Don Boudreaux, Susan Dudley, and Bradley Schiller make some good points:
-Companies spending lots of time and money in Washington begging for handouts is not capitalism.
-Stricter regulation isn’t the solution. Companies routinely rig regulations in their favor to hobble competitors. That isn’t capitalism, either.
If the embedded video below doesn’t work, click here.
A new ordinance in Dudley, Massachusetts makes it illegal to own more than three cats without government consent. (Hat tip: Drudge)
Having solved all of the community’s other problems, regulators now have the time to turn their attention to what is apparently a spat between neighbors. One resident is upset that the 15 cats (!) owned by a neighboring woman have been sullying his yard.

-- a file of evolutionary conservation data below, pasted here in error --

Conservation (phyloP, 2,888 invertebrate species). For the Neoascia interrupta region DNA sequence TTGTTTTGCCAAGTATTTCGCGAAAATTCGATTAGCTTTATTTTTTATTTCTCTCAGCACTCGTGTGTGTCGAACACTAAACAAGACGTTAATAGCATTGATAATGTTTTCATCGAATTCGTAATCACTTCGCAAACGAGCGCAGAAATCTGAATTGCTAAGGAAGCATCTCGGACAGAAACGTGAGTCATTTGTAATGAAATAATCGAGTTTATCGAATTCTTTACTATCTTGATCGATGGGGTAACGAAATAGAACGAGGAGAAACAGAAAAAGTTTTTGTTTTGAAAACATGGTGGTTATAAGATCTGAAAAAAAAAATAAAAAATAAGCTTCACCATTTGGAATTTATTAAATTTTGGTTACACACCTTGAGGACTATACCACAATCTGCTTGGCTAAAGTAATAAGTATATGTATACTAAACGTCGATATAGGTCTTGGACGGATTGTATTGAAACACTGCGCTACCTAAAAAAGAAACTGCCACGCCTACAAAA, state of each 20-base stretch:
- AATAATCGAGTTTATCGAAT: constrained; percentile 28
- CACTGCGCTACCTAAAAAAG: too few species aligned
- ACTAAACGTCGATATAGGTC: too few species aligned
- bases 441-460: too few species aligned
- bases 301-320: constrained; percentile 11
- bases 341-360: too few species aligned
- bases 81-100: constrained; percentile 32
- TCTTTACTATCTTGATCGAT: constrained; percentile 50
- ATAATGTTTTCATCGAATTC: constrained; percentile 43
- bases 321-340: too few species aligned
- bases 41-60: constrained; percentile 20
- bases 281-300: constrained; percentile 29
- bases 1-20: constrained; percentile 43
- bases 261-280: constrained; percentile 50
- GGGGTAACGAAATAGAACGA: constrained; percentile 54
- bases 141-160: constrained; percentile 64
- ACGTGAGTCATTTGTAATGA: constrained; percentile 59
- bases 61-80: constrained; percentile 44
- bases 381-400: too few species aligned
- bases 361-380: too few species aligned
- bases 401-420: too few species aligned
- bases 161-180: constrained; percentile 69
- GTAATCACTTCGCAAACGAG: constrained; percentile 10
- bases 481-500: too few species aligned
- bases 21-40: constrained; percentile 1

I might suggest that Coaseian bargaining might be a better solution than a law.
A fiat decision in favor of one party will leave at least one disputant dissatisfied. In this case, the cat lady is looking to move to a different town. Why not treat both parties as equals with rights to need to be respected? That approach is far more likely to generate an outcome everyone is happy with.
Presumably the offended neighbor is willing to pay some amount to keep the cats off of his yard. The cat lady is also willing to pay some price to keep her cats. Let them bargain, then. Maybe they can split the cost of building a fence. Whatever they agree on. The point is that there is a missing market here.
Allowing the parties to bargain creates that missing market. It allows the neighbors to come to a peaceful, mutually agreeable solution. Passing a law favoring one over the other is simply unfair.
Posted in Economics, Nanny State, Regulation of the Day
Tagged cat lady, cats, coase, coaseian bargaining, dudley, dudley massachusetts, markets in everything, missing markets, regulation, Regulation of the Day, ronald coase